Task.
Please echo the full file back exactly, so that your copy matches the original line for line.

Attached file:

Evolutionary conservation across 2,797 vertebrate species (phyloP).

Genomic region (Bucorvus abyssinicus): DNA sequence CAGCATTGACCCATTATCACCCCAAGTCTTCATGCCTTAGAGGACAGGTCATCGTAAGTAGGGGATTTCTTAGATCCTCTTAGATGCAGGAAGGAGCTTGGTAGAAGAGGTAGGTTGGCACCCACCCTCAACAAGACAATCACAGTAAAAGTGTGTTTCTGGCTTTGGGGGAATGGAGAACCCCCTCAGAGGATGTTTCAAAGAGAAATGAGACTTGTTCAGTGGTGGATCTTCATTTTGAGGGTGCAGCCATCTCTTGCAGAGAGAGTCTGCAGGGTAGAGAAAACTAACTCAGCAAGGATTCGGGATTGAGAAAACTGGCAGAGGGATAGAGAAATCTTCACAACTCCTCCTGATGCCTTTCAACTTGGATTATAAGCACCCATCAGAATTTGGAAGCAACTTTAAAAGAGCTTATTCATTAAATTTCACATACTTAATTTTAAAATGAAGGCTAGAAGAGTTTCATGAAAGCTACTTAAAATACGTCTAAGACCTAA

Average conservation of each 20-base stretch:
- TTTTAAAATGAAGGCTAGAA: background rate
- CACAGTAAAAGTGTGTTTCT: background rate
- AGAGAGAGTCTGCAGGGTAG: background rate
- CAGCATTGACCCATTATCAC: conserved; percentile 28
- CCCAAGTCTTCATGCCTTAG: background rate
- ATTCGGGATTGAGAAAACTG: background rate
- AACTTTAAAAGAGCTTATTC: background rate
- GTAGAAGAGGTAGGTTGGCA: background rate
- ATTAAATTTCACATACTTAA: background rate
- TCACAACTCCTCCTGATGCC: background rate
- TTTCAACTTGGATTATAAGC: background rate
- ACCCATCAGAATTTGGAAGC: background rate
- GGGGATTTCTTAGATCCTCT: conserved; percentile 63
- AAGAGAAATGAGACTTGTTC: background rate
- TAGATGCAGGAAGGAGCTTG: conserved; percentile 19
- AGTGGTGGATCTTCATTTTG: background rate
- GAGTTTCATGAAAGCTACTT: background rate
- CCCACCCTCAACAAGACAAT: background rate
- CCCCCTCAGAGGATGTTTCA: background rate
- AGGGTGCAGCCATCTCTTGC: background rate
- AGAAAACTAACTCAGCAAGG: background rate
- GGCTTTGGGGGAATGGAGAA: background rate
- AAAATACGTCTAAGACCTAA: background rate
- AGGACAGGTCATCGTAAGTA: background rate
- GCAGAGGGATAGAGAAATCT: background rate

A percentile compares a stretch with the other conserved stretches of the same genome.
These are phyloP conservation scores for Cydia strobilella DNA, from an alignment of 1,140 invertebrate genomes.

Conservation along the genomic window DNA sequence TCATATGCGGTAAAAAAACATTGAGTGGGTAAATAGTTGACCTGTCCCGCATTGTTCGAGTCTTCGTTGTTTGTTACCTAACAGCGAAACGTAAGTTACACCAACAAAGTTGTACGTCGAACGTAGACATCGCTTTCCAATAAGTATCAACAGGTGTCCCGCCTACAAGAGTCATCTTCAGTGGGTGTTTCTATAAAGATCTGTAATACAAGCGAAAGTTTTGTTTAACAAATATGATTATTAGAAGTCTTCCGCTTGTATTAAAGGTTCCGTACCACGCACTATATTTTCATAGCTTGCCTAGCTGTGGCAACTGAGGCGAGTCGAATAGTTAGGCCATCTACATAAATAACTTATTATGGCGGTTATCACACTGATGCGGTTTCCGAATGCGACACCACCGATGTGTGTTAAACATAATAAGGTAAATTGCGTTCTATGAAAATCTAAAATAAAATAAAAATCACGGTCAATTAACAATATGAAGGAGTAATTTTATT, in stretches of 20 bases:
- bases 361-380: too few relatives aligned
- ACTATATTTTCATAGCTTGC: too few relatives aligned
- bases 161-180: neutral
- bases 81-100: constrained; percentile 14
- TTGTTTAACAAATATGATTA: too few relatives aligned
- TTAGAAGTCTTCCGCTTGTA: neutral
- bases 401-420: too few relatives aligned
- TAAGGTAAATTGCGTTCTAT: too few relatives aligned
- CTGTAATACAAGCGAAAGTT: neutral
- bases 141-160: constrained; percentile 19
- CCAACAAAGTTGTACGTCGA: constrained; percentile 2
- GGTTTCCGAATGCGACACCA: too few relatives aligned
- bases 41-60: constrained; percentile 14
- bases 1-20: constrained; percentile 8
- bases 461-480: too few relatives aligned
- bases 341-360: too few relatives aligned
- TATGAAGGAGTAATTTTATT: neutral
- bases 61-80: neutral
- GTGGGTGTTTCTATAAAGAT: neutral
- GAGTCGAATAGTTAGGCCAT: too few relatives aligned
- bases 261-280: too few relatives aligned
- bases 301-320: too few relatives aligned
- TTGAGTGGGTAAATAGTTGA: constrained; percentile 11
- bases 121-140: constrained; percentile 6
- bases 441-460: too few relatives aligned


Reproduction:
Evolutionary conservation across 2,797 vertebrate species (phyloP).

Genomic region (Bucorvus abyssinicus): DNA sequence CAGCATTGACCCATTATCACCCCAAGTCTTCATGCCTTAGAGGACAGGTCATCGTAAGTAGGGGATTTCTTAGATCCTCTTAGATGCAGGAAGGAGCTTGGTAGAAGAGGTAGGTTGGCACCCACCCTCAACAAGACAATCACAGTAAAAGTGTGTTTCTGGCTTTGGGGGAATGGAGAACCCCCTCAGAGGATGTTTCAAAGAGAAATGAGACTTGTTCAGTGGTGGATCTTCATTTTGAGGGTGCAGCCATCTCTTGCAGAGAGAGTCTGCAGGGTAGAGAAAACTAACTCAGCAAGGATTCGGGATTGAGAAAACTGGCAGAGGGATAGAGAAATCTTCACAACTCCTCCTGATGCCTTTCAACTTGGATTATAAGCACCCATCAGAATTTGGAAGCAACTTTAAAAGAGCTTATTCATTAAATTTCACATACTTAATTTTAAAATGAAGGCTAGAAGAGTTTCATGAAAGCTACTTAAAATACGTCTAAGACCTAA

Average conservation of each 20-base stretch:
- TTTTAAAATGAAGGCTAGAA: background rate
- CACAGTAAAAGTGTGTTTCT: background rate
- AGAGAGAGTCTGCAGGGTAG: background rate
- CAGCATTGACCCATTATCAC: conserved; percentile 28
- CCCAAGTCTTCATGCCTTAG: background rate
- ATTCGGGATTGAGAAAACTG: background rate
- AACTTTAAAAGAGCTTATTC: background rate
- GTAGAAGAGGTAGGTTGGCA: background rate
- ATTAAATTTCACATACTTAA: background rate
- TCACAACTCCTCCTGATGCC: background rate
- TTTCAACTTGGATTATAAGC: background rate
- ACCCATCAGAATTTGGAAGC: background rate
- GGGGATTTCTTAGATCCTCT: conserved; percentile 63
- AAGAGAAATGAGACTTGTTC: background rate
- TAGATGCAGGAAGGAGCTTG: conserved; percentile 19
- AGTGGTGGATCTTCATTTTG: background rate
- GAGTTTCATGAAAGCTACTT: background rate
- CCCACCCTCAACAAGACAAT: background rate
- CCCCCTCAGAGGATGTTTCA: background rate
- AGGGTGCAGCCATCTCTTGC: background rate
- AGAAAACTAACTCAGCAAGG: background rate
- GGCTTTGGGGGAATGGAGAA: background rate
- AAAATACGTCTAAGACCTAA: background rate
- AGGACAGGTCATCGTAAGTA: background rate
- GCAGAGGGATAGAGAAATCT: background rate

A percentile compares a stretch with the other conserved stretches of the same genome.
These are phyloP conservation scores for Cydia strobilella DNA, from an alignment of 1,140 invertebrate genomes.

Conservation along the genomic window DNA sequence TCATATGCGGTAAAAAAACATTGAGTGGGTAAATAGTTGACCTGTCCCGCATTGTTCGAGTCTTCGTTGTTTGTTACCTAACAGCGAAACGTAAGTTACACCAACAAAGTTGTACGTCGAACGTAGACATCGCTTTCCAATAAGTATCAACAGGTGTCCCGCCTACAAGAGTCATCTTCAGTGGGTGTTTCTATAAAGATCTGTAATACAAGCGAAAGTTTTGTTTAACAAATATGATTATTAGAAGTCTTCCGCTTGTATTAAAGGTTCCGTACCACGCACTATATTTTCATAGCTTGCCTAGCTGTGGCAACTGAGGCGAGTCGAATAGTTAGGCCATCTACATAAATAACTTATTATGGCGGTTATCACACTGATGCGGTTTCCGAATGCGACACCACCGATGTGTGTTAAACATAATAAGGTAAATTGCGTTCTATGAAAATCTAAAATAAAATAAAAATCACGGTCAATTAACAATATGAAGGAGTAATTTTATT, in stretches of 20 bases:
- bases 361-380: too few relatives aligned
- ACTATATTTTCATAGCTTGC: too few relatives aligned
- bases 161-180: neutral
- bases 81-100: constrained; percentile 14
- TTGTTTAACAAATATGATTA: too few relatives aligned
- TTAGAAGTCTTCCGCTTGTA: neutral
- bases 401-420: too few relatives aligned
- TAAGGTAAATTGCGTTCTAT: too few relatives aligned
- CTGTAATACAAGCGAAAGTT: neutral
- bases 141-160: constrained; percentile 19
- CCAACAAAGTTGTACGTCGA: constrained; percentile 2
- GGTTTCCGAATGCGACACCA: too few relatives aligned
- bases 41-60: constrained; percentile 14
- bases 1-20: constrained; percentile 8
- bases 461-480: too few relatives aligned
- bases 341-360: too few relatives aligned
- TATGAAGGAGTAATTTTATT: neutral
- bases 61-80: neutral
- GTGGGTGTTTCTATAAAGAT: neutral
- GAGTCGAATAGTTAGGCCAT: too few relatives aligned
- bases 261-280: too few relatives aligned
- bases 301-320: too few relatives aligned
- TTGAGTGGGTAAATAGTTGA: constrained; percentile 11
- bases 121-140: constrained; percentile 6
- bases 441-460: too few relatives aligned